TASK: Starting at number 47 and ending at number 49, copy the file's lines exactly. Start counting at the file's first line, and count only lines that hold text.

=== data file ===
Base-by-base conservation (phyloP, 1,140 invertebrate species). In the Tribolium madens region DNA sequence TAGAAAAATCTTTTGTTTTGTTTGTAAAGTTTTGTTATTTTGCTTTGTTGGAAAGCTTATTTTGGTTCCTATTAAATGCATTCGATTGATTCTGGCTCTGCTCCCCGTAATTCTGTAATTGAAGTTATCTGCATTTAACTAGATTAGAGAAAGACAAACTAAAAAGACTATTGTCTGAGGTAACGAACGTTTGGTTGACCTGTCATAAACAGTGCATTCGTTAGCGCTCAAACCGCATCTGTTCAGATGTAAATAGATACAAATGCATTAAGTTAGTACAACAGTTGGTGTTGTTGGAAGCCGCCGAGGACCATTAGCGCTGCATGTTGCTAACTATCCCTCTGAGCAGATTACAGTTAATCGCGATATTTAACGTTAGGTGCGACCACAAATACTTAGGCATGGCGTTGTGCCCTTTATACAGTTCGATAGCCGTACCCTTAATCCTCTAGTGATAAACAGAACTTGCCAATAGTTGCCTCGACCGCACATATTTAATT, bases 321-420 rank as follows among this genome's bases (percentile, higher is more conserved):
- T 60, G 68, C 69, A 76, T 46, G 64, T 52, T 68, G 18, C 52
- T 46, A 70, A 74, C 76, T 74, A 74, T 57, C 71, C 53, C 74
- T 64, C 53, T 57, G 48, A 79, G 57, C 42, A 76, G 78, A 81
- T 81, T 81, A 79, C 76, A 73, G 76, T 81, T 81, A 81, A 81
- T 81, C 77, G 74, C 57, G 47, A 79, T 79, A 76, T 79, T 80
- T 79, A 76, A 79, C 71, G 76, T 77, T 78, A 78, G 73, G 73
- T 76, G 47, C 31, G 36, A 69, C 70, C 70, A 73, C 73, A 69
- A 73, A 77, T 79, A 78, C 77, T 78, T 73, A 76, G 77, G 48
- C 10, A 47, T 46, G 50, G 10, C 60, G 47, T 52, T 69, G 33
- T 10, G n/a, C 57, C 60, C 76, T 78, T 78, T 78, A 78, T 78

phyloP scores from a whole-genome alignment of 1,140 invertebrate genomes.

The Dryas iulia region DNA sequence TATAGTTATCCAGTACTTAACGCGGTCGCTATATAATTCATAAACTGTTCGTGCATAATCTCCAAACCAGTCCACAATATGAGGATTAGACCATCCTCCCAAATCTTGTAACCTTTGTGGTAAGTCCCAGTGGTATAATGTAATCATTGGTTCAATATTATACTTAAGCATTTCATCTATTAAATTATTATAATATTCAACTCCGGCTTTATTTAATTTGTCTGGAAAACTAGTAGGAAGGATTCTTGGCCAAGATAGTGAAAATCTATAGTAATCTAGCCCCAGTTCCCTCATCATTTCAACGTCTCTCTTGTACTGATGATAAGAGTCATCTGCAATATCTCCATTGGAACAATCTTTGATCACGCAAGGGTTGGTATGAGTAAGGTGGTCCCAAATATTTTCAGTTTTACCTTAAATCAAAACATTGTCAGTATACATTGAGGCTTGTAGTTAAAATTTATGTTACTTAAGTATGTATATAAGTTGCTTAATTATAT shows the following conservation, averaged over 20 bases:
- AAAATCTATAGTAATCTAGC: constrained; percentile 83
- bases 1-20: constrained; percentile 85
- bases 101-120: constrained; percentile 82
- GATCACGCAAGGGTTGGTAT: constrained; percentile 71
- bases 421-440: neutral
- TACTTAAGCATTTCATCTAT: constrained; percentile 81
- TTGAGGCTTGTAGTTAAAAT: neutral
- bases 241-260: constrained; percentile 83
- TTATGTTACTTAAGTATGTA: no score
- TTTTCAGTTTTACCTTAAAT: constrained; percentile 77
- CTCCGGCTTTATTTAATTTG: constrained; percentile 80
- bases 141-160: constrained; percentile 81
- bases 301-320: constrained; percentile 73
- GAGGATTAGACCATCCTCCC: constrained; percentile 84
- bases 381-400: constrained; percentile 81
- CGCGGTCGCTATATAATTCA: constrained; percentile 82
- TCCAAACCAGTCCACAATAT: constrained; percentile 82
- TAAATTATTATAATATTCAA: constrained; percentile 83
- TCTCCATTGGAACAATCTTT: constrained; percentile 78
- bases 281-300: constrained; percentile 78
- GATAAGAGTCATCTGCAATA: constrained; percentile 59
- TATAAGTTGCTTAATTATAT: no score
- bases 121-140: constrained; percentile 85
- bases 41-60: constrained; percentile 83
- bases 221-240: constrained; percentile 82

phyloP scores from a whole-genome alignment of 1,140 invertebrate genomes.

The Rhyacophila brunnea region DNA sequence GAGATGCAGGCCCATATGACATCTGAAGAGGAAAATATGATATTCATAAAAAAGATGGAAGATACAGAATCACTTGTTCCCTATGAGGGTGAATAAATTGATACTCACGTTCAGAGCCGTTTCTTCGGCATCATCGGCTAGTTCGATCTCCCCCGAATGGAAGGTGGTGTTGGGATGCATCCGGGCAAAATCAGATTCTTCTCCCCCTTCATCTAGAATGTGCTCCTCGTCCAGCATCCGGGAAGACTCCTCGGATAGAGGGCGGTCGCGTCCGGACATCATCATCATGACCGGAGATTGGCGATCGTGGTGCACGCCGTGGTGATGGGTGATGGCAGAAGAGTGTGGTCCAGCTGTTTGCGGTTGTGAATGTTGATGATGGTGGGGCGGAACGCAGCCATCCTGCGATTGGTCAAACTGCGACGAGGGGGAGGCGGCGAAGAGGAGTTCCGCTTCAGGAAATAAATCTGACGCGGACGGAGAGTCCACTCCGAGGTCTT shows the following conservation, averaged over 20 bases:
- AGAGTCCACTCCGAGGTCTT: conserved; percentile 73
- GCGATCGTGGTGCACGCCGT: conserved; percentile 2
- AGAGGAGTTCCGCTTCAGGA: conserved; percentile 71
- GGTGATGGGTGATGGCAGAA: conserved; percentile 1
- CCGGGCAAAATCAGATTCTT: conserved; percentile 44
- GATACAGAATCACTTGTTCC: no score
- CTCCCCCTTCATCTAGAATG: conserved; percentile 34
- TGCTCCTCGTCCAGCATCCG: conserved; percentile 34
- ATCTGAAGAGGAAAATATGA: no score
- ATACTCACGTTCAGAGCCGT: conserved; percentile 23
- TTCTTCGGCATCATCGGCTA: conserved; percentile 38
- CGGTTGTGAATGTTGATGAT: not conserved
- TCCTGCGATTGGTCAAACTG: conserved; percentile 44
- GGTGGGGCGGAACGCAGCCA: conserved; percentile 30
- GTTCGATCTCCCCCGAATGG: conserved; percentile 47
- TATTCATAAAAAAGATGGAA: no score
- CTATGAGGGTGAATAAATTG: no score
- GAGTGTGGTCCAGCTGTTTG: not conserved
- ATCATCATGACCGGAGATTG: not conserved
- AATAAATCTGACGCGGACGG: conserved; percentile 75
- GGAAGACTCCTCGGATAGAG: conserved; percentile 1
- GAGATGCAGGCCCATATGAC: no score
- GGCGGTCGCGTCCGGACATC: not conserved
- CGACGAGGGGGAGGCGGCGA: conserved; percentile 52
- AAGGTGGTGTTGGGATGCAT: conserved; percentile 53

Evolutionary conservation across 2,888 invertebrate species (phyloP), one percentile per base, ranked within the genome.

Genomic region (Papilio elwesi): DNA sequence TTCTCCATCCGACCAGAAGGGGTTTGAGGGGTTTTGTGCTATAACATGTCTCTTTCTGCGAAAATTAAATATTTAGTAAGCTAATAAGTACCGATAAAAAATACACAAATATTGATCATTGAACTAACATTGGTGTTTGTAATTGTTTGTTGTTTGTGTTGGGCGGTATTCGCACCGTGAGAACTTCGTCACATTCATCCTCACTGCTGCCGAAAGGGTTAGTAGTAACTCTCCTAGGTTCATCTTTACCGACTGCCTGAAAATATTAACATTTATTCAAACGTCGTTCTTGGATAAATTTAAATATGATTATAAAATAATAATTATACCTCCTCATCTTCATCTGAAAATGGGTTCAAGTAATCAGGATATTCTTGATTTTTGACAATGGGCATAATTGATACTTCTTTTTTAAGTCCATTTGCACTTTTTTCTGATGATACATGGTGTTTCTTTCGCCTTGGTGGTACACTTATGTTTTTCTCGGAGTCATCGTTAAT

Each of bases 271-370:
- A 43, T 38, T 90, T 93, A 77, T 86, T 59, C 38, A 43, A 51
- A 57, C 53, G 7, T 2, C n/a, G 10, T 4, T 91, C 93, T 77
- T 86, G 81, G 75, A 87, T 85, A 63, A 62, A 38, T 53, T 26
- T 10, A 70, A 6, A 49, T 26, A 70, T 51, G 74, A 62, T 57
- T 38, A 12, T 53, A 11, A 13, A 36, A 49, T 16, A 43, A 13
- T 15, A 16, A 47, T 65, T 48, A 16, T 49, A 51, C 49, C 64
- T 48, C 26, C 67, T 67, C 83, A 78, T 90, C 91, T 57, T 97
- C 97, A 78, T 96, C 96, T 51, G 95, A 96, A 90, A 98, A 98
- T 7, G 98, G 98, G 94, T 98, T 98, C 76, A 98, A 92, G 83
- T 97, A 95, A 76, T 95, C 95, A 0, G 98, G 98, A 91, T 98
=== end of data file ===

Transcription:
- CTCCCCCTTCATCTAGAATG: conserved; percentile 34
- TGCTCCTCGTCCAGCATCCG: conserved; percentile 34
- ATCTGAAGAGGAAAATATGA: no score